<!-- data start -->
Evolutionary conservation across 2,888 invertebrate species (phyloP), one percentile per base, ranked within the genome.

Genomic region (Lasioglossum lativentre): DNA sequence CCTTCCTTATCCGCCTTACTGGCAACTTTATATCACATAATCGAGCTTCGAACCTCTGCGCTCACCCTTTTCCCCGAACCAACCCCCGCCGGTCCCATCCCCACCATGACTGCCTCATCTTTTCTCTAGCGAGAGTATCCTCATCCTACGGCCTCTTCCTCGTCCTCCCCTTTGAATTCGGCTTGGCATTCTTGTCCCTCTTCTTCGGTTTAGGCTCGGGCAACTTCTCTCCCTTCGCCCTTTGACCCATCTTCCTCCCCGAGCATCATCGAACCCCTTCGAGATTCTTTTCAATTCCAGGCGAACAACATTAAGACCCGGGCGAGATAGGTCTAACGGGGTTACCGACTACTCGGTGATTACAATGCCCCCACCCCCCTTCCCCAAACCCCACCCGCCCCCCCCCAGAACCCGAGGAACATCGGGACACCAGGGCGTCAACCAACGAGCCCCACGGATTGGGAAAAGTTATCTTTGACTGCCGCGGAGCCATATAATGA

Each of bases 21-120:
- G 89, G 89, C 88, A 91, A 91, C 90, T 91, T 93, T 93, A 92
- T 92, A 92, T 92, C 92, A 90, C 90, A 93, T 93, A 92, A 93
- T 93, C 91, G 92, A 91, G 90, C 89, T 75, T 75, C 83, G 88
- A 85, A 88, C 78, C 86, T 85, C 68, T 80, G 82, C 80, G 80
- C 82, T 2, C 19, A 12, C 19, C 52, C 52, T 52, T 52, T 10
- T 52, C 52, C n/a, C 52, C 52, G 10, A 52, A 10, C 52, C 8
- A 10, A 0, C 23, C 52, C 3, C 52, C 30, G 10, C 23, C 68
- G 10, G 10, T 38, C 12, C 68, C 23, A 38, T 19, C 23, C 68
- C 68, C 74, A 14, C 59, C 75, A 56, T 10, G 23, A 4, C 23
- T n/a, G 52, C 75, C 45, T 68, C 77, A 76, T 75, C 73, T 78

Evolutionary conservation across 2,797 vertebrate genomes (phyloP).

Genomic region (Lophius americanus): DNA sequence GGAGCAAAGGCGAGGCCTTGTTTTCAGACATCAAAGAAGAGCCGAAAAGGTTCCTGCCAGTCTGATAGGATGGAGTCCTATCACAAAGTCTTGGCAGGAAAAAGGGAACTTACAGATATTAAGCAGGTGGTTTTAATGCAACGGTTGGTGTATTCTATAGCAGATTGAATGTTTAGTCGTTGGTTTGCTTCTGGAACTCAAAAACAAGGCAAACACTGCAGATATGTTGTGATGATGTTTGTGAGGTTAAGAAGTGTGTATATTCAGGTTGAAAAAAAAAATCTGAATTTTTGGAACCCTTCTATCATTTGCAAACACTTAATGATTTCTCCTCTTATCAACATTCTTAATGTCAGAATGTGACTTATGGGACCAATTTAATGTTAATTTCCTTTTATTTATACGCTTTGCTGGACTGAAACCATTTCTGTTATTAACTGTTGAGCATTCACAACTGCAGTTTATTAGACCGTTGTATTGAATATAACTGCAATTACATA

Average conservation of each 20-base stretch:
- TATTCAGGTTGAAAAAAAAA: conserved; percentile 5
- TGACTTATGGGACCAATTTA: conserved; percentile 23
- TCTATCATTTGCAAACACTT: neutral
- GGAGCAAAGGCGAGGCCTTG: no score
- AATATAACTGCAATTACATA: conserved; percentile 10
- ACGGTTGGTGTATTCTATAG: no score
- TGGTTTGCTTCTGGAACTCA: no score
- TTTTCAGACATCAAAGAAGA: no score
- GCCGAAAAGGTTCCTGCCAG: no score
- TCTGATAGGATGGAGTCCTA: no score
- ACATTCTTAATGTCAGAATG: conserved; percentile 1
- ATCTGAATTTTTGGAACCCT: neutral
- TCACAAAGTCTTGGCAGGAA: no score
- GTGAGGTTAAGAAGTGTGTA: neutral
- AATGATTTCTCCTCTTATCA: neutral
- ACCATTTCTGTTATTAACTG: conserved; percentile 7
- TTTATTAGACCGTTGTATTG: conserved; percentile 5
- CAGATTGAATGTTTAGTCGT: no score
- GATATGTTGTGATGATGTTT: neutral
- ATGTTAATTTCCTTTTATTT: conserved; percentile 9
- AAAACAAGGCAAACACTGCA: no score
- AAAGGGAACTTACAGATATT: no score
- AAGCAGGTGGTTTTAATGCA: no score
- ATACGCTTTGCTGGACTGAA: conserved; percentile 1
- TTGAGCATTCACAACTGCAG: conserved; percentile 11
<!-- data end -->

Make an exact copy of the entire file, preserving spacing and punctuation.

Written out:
Evolutionary conservation across 2,888 invertebrate species (phyloP), one percentile per base, ranked within the genome.

Genomic region (Lasioglossum lativentre): DNA sequence CCTTCCTTATCCGCCTTACTGGCAACTTTATATCACATAATCGAGCTTCGAACCTCTGCGCTCACCCTTTTCCCCGAACCAACCCCCGCCGGTCCCATCCCCACCATGACTGCCTCATCTTTTCTCTAGCGAGAGTATCCTCATCCTACGGCCTCTTCCTCGTCCTCCCCTTTGAATTCGGCTTGGCATTCTTGTCCCTCTTCTTCGGTTTAGGCTCGGGCAACTTCTCTCCCTTCGCCCTTTGACCCATCTTCCTCCCCGAGCATCATCGAACCCCTTCGAGATTCTTTTCAATTCCAGGCGAACAACATTAAGACCCGGGCGAGATAGGTCTAACGGGGTTACCGACTACTCGGTGATTACAATGCCCCCACCCCCCTTCCCCAAACCCCACCCGCCCCCCCCCAGAACCCGAGGAACATCGGGACACCAGGGCGTCAACCAACGAGCCCCACGGATTGGGAAAAGTTATCTTTGACTGCCGCGGAGCCATATAATGA

Each of bases 21-120:
- G 89, G 89, C 88, A 91, A 91, C 90, T 91, T 93, T 93, A 92
- T 92, A 92, T 92, C 92, A 90, C 90, A 93, T 93, A 92, A 93
- T 93, C 91, G 92, A 91, G 90, C 89, T 75, T 75, C 83, G 88
- A 85, A 88, C 78, C 86, T 85, C 68, T 80, G 82, C 80, G 80
- C 82, T 2, C 19, A 12, C 19, C 52, C 52, T 52, T 52, T 10
- T 52, C 52, C n/a, C 52, C 52, G 10, A 52, A 10, C 52, C 8
- A 10, A 0, C 23, C 52, C 3, C 52, C 30, G 10, C 23, C 68
- G 10, G 10, T 38, C 12, C 68, C 23, A 38, T 19, C 23, C 68
- C 68, C 74, A 14, C 59, C 75, A 56, T 10, G 23, A 4, C 23
- T n/a, G 52, C 75, C 45, T 68, C 77, A 76, T 75, C 73, T 78

Evolutionary conservation across 2,797 vertebrate genomes (phyloP).

Genomic region (Lophius americanus): DNA sequence GGAGCAAAGGCGAGGCCTTGTTTTCAGACATCAAAGAAGAGCCGAAAAGGTTCCTGCCAGTCTGATAGGATGGAGTCCTATCACAAAGTCTTGGCAGGAAAAAGGGAACTTACAGATATTAAGCAGGTGGTTTTAATGCAACGGTTGGTGTATTCTATAGCAGATTGAATGTTTAGTCGTTGGTTTGCTTCTGGAACTCAAAAACAAGGCAAACACTGCAGATATGTTGTGATGATGTTTGTGAGGTTAAGAAGTGTGTATATTCAGGTTGAAAAAAAAAATCTGAATTTTTGGAACCCTTCTATCATTTGCAAACACTTAATGATTTCTCCTCTTATCAACATTCTTAATGTCAGAATGTGACTTATGGGACCAATTTAATGTTAATTTCCTTTTATTTATACGCTTTGCTGGACTGAAACCATTTCTGTTATTAACTGTTGAGCATTCACAACTGCAGTTTATTAGACCGTTGTATTGAATATAACTGCAATTACATA

Average conservation of each 20-base stretch:
- TATTCAGGTTGAAAAAAAAA: conserved; percentile 5
- TGACTTATGGGACCAATTTA: conserved; percentile 23
- TCTATCATTTGCAAACACTT: neutral
- GGAGCAAAGGCGAGGCCTTG: no score
- AATATAACTGCAATTACATA: conserved; percentile 10
- ACGGTTGGTGTATTCTATAG: no score
- TGGTTTGCTTCTGGAACTCA: no score
- TTTTCAGACATCAAAGAAGA: no score
- GCCGAAAAGGTTCCTGCCAG: no score
- TCTGATAGGATGGAGTCCTA: no score
- ACATTCTTAATGTCAGAATG: conserved; percentile 1
- ATCTGAATTTTTGGAACCCT: neutral
- TCACAAAGTCTTGGCAGGAA: no score
- GTGAGGTTAAGAAGTGTGTA: neutral
- AATGATTTCTCCTCTTATCA: neutral
- ACCATTTCTGTTATTAACTG: conserved; percentile 7
- TTTATTAGACCGTTGTATTG: conserved; percentile 5
- CAGATTGAATGTTTAGTCGT: no score
- GATATGTTGTGATGATGTTT: neutral
- ATGTTAATTTCCTTTTATTT: conserved; percentile 9
- AAAACAAGGCAAACACTGCA: no score
- AAAGGGAACTTACAGATATT: no score
- AAGCAGGTGGTTTTAATGCA: no score
- ATACGCTTTGCTGGACTGAA: conserved; percentile 1
- TTGAGCATTCACAACTGCAG: conserved; percentile 11